Radical design changes can be made in real-time, allowing you to collaborate with your customer to get the shape desired. Trying to do this when the model is constructed using parametric surfacing techniques typically results in taking notes or marking up a drawing or image for the design, hours of remodeling, and then another meeting. The ability to rapidly create several versions of the model is key to getting design buy-in from your customer earlier in the process and speeding up the final delivery.

But there are some disadvantages to Sub-D modeling as well.

Sub-D modeling is not great for making common features like holes, ribs, chamfers, etc.—features you typically find on plastic and cast parts. To add these features it is necessary to access parametric feature capabilities, as you find in SOLIDWORKS desktop and browser-based tools like SOLIDWORKS 3D Creator. Luckily, it is fast and easy to toggle back and forth between parametric and Sub-D modeling capabilities when using 3D Creator and 3D Sculptor—it is literally a click of a button. One moment you are creating parametric features and surfaces with 3D Creator, and then in the next moment, creating beautifully shaped subdivision surfaces with 3D Sculptor. 3DEXPERIENCE SOLIDWORKS gives you the best of all worlds in one offering: 3DEXPERIENCE SOLIDWORKS, 3D Creator, 3D Sculptor, as well as access to the 3DXPERIENCE platform.

Which is Better?

As stated above, both parametric surface modeling and Sub-D surface modeling have their advantages and disadvantages. But it is clear that, at least in the conceptual phase, Sub-D modeling can significantly improve getting to an agreed-upon design faster and easier than parametric surfacing. In addition, if changes to your model during the design/detailing phase require significant remodeling, it could also be advantageous to use Sub-D techniques because changes are faster and easier to incorporate. And finally, if your design is curvature continuous throughout the surface, it may also be advantageous to use Sub-D modeling instead of parametric surface modeling.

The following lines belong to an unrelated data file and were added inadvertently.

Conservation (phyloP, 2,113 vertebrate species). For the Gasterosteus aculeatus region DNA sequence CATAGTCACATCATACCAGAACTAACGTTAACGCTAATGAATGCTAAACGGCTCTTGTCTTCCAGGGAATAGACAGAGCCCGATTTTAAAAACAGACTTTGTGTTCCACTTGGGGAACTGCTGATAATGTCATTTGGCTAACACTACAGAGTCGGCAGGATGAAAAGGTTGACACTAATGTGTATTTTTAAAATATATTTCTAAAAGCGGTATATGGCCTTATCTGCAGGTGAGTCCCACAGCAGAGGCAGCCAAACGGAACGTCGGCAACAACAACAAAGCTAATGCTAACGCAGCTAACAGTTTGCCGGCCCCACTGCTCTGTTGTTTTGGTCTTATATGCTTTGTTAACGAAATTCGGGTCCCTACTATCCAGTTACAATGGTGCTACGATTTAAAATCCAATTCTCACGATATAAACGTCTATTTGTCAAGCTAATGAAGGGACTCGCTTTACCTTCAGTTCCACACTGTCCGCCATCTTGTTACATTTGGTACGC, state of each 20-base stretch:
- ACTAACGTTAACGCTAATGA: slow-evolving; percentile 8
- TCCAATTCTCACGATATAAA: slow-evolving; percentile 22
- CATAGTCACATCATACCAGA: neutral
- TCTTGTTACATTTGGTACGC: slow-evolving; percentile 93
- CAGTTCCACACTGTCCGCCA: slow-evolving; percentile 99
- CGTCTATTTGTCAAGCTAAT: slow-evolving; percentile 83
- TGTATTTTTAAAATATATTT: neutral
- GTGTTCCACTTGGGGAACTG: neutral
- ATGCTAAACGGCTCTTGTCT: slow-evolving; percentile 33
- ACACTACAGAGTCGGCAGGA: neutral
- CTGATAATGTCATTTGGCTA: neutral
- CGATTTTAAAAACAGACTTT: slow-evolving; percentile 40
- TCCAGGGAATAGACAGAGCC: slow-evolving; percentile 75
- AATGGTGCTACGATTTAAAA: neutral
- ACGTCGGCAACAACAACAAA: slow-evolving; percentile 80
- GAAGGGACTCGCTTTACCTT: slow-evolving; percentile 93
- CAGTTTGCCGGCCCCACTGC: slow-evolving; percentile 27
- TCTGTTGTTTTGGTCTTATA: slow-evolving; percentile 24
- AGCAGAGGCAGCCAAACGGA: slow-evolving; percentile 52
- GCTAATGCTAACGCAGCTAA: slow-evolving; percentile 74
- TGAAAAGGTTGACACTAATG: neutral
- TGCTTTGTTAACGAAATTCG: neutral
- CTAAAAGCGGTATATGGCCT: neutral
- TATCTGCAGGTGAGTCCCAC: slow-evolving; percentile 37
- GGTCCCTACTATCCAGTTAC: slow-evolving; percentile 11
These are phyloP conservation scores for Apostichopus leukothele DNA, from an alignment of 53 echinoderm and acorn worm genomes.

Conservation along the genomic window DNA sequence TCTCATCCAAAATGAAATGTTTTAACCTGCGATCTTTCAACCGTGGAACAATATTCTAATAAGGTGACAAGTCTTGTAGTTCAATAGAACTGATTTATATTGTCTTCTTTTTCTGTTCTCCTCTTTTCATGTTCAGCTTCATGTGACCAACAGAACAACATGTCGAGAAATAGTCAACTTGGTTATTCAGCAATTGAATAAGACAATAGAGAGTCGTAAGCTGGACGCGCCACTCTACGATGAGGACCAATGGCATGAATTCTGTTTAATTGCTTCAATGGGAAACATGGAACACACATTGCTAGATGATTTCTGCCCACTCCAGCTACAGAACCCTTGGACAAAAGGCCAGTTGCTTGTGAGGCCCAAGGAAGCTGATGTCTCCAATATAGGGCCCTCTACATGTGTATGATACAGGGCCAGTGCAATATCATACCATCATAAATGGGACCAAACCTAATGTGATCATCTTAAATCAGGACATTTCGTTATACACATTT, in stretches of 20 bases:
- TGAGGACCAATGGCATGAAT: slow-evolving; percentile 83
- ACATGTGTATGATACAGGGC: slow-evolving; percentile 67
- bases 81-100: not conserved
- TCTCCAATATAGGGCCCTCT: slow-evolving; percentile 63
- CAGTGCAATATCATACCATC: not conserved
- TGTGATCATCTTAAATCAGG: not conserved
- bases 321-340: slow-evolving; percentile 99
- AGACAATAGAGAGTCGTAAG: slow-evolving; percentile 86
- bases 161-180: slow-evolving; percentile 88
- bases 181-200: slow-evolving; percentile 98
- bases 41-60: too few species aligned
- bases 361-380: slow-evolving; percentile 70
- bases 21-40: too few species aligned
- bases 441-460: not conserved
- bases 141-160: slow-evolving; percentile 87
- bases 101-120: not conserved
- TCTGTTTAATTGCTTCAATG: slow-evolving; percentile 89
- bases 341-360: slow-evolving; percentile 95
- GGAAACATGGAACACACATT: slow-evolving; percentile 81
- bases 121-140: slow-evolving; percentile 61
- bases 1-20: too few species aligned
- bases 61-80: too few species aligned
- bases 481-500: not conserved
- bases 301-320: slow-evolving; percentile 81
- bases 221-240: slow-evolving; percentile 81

If you are a SOLIDWORKS desktop customer who already uses surfacing, then you should simply view Sub-D modeling as a new tool in the toolbox. However, the reality is that a combination of both Sub-D and parametric surface modeling is generally the best solution for most projects. Many users realize optimized workflows—sometimes getting projects done in half the time—by leveraging both SOLIDWORKS parametric modeling and 3D Sculptor’s Sub-D modeling.

More Information

3DEXPERIENCE SOLIDWORKS connects the industry-leading SOLIDWORKS 3D CAD solution to the 3DEXPERIENCE platform, a single cloud-based product development environment, and includes Sub-D and parametric surface modeling.

If you’d like more information on these products, contact your local reseller.

Craig Therrien

Craig Therrien

Craig Therrien is a Product Manager at SolidWorks